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François Caret

From Wikipedia, the free encyclopedia

Father Caret
Father Caret

François d'Assise Caret, SS.CC., (born François Toussaint Caret; 4 July 1802 – 26 October 1844) was a French Catholic priest of the Congregation of the Sacred Hearts of Jesus and Mary, a religious institute of the Roman Catholic Church.


François d'Assise Caret was born 4 July 1802 in Miniac-sous-Bécherel (Ille-et-Vilaine). He was already a priest by 1829, when he became a professed member of the Congregation of the Sacred Hearts of Jesus and Mary. In February 1834, he sailed from Bordeaux for Valparaiso with Father Honoré Laval.

Advised by one Captain Mauruc that Protestant missionaries had not yet reached the Gambier archipelago, they took passage on the Peruvian, out of Boston, and arrived 8 August on Akamaru, where they found a representatives of the London Missionary Society already established. Caret and Laval established a thriving mission and planned to expand their work to Tahiti.[1]

They arrived in the Kingdom of Tahiti in February 1836, where the American consul, Moerenhout provided them shelter. Born in Belgium, Moerenhout worked for a time in Valaparaiso for the Dutch consul, before taking ship for Tahiti as supercargo with the additional title of French consul. He arrived there in 1829 and made a fortune selling contraband run, gin, and brandy which Queen Pōmare IV had banned on the advice of British missionary George Pritchard. On his way back to France in 1834, Moerenhout stopped in Boston, and subsequently returned to Tahiti with the title Consul of the United States. The British considered him a secret agent for King Louis Philippe I and the Jesuits.[2]

Although received courteously, by the Protestant Queen Pōmare IV, they were subsequently expelled on the advice of Pritchard.[3][4] On 12 November the two missionaries and a civilian carpenter who had accompanied them, were forcibly deported. The French Foreign Office regarded this as an "unjustified violent act".[5] The three returned to the Gambiers.

George Pritchard was appointed British Consul for Tahiti in 1837.[2] That same year Caret returned to France in search of additional resources. On 30 May 1838, he embarked on the Zelima out of Bordeaux with four other priests, two catechists, and a shipment of clothes provided by the ladies of France. He left Valparaiso aboard The Eagle, and arrived in Akamaru on 20 December.

Caret and Bishop Rouchouze arrive in the Marquesas on 3 February 1839, but their efforts there met with little success. In 1840, Caret was appointed to succeed Chrysostome Liausu as Prefect Apostolic of Southern Oceania.[6]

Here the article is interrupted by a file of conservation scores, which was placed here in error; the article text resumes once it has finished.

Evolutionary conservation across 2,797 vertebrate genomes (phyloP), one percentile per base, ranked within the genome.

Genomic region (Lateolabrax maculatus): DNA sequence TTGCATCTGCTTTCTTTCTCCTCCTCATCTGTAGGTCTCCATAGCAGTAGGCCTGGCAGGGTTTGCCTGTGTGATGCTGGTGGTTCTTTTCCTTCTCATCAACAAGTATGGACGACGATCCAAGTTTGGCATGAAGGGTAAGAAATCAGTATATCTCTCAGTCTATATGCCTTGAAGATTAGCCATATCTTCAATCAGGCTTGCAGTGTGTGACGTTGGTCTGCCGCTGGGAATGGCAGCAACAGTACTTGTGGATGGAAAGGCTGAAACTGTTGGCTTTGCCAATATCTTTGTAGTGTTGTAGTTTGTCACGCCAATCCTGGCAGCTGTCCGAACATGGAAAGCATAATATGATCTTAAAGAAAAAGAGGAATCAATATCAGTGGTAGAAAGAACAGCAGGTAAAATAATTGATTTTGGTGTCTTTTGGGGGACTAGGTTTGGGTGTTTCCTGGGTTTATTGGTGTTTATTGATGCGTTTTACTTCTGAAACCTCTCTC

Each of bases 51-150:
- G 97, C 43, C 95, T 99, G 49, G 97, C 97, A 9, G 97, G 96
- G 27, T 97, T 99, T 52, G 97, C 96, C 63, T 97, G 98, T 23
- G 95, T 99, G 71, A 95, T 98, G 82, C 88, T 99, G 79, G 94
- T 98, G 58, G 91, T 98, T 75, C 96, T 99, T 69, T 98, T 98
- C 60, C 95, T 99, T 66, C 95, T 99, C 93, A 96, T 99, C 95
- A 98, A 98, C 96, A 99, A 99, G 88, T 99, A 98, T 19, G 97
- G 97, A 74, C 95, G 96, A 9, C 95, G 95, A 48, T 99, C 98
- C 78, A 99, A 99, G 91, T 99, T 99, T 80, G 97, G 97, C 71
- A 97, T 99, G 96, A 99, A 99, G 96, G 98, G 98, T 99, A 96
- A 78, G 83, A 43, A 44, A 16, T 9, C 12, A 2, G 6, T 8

In December 1841, Caret was in Papeete, Tahiti, where he contracted smallpox during an epidemic. Efforts to establish a mission in Tahiti were hampered by the government, but by autumn 1842 Caret built a house out of dried brick, which Herman Melville visited that same year. The house burned down on the evening of 30 June 1844. Caret was convinced the cause was arson. The small nearby chapel was also consumed, as well as manuscripts of all the work done on the language of Tahiti and the Marquesas, including a catechism, prayers and a Tahitian language dictionary.[5]

Karl Rensch points outs the language difficulties. When Caret sought to explain the Trinity, saying that there is one God; (but) there are three persons in God, he said, "E atua ko tahi noti - E tora mea atua". The people understood this as "There is one (Great) God - there are three small gods." As they took this as a reference to the three archangels, it did not apparently hamper their conversion.[7]

Caret died of consumption at the age of forty-two on 26 October 1844 in Rikitea while making his way back to Bordeaux. He was buried at the St. Michael's Cathedral in a crypt before the altar.[8][9][10][11]


  1. ^ Lal, Brij V. and Fortune, Kate. "Honoré Laval", The Pacific Islands: An Encyclopedia, Vol. 1, University of Hawaii Press, 2000 ISBN 9780824822651
  2. ^ a b Scott, L., "French Aggressions in the Pacific", The Foreign Quarterly Review, Vol. 34, 1844
  3. ^ "Bio-bibliographie C". Paroisse de la Cathédrale de Papeete. Retrieved 27 July 2015.
  4. ^ Garrett 1982, pp. 88–96.
  5. ^ a b "François Caret", Cathedrale de Papeete
  6. ^ "Vicariat apostolique d'Océanie orientale". Paroisse de la Cathédrale de Papeete. Retrieved 27 July 2015.
  7. ^ Rencsh, Karl. "Early European Influence on the languages of Polynesia: The Gambier Islands", Language Contact and Change in the Austronesian World, (Tom Dutton and Darrell T. Tryon, eds.), p. 484, Walter de Gruyter, 1994 ISBN 9783110883091
  8. ^ Montrond 1869, p. 90.
  9. ^ Stanley 1999, p. 265.
  10. ^ Laval, Newbury & O'Reilly 1968, p. 249.
  11. ^ "Caveau de la Cathédrale Saint-Michel - Gambier - Tahiti Heritage". Tahiti Heritage.


This page was last edited on 28 December 2020, at 19:57
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